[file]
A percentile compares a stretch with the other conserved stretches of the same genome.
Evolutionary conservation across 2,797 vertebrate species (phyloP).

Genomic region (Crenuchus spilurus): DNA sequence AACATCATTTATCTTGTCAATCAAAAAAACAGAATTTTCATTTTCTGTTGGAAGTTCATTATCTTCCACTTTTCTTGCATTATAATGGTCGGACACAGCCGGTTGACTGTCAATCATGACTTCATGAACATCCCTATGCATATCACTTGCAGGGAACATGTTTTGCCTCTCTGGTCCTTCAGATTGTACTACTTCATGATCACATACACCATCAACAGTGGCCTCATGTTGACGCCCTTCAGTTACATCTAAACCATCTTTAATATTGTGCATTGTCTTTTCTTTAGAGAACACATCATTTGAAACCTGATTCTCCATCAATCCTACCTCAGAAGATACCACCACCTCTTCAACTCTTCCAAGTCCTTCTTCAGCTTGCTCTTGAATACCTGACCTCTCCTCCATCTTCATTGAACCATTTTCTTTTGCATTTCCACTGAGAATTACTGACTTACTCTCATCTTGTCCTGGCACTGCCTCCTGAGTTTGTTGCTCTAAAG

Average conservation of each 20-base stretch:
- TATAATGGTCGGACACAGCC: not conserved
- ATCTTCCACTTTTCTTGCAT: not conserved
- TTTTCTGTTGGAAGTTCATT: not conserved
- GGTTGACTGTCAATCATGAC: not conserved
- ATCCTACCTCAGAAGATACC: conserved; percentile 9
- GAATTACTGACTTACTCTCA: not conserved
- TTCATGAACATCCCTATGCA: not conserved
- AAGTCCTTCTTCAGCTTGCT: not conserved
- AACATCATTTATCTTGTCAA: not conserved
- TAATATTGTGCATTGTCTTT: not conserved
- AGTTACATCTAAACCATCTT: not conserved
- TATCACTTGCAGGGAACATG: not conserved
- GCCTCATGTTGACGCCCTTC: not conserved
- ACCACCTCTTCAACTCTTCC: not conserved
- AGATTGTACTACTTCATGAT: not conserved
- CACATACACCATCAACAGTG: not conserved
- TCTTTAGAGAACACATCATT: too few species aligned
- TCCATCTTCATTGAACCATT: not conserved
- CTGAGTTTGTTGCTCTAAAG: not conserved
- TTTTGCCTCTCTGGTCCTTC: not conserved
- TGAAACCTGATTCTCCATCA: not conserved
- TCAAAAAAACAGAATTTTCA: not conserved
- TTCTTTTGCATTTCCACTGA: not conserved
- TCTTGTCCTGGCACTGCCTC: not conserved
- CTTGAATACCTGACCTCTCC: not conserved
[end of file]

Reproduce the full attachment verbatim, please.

A percentile compares a stretch with the other conserved stretches of the same genome.
Evolutionary conservation across 2,797 vertebrate species (phyloP).

Genomic region (Crenuchus spilurus): DNA sequence AACATCATTTATCTTGTCAATCAAAAAAACAGAATTTTCATTTTCTGTTGGAAGTTCATTATCTTCCACTTTTCTTGCATTATAATGGTCGGACACAGCCGGTTGACTGTCAATCATGACTTCATGAACATCCCTATGCATATCACTTGCAGGGAACATGTTTTGCCTCTCTGGTCCTTCAGATTGTACTACTTCATGATCACATACACCATCAACAGTGGCCTCATGTTGACGCCCTTCAGTTACATCTAAACCATCTTTAATATTGTGCATTGTCTTTTCTTTAGAGAACACATCATTTGAAACCTGATTCTCCATCAATCCTACCTCAGAAGATACCACCACCTCTTCAACTCTTCCAAGTCCTTCTTCAGCTTGCTCTTGAATACCTGACCTCTCCTCCATCTTCATTGAACCATTTTCTTTTGCATTTCCACTGAGAATTACTGACTTACTCTCATCTTGTCCTGGCACTGCCTCCTGAGTTTGTTGCTCTAAAG

Average conservation of each 20-base stretch:
- TATAATGGTCGGACACAGCC: not conserved
- ATCTTCCACTTTTCTTGCAT: not conserved
- TTTTCTGTTGGAAGTTCATT: not conserved
- GGTTGACTGTCAATCATGAC: not conserved
- ATCCTACCTCAGAAGATACC: conserved; percentile 9
- GAATTACTGACTTACTCTCA: not conserved
- TTCATGAACATCCCTATGCA: not conserved
- AAGTCCTTCTTCAGCTTGCT: not conserved
- AACATCATTTATCTTGTCAA: not conserved
- TAATATTGTGCATTGTCTTT: not conserved
- AGTTACATCTAAACCATCTT: not conserved
- TATCACTTGCAGGGAACATG: not conserved
- GCCTCATGTTGACGCCCTTC: not conserved
- ACCACCTCTTCAACTCTTCC: not conserved
- AGATTGTACTACTTCATGAT: not conserved
- CACATACACCATCAACAGTG: not conserved
- TCTTTAGAGAACACATCATT: too few species aligned
- TCCATCTTCATTGAACCATT: not conserved
- CTGAGTTTGTTGCTCTAAAG: not conserved
- TTTTGCCTCTCTGGTCCTTC: not conserved
- TGAAACCTGATTCTCCATCA: not conserved
- TCAAAAAAACAGAATTTTCA: not conserved
- TTCTTTTGCATTTCCACTGA: not conserved
- TCTTGTCCTGGCACTGCCTC: not conserved
- CTTGAATACCTGACCTCTCC: not conserved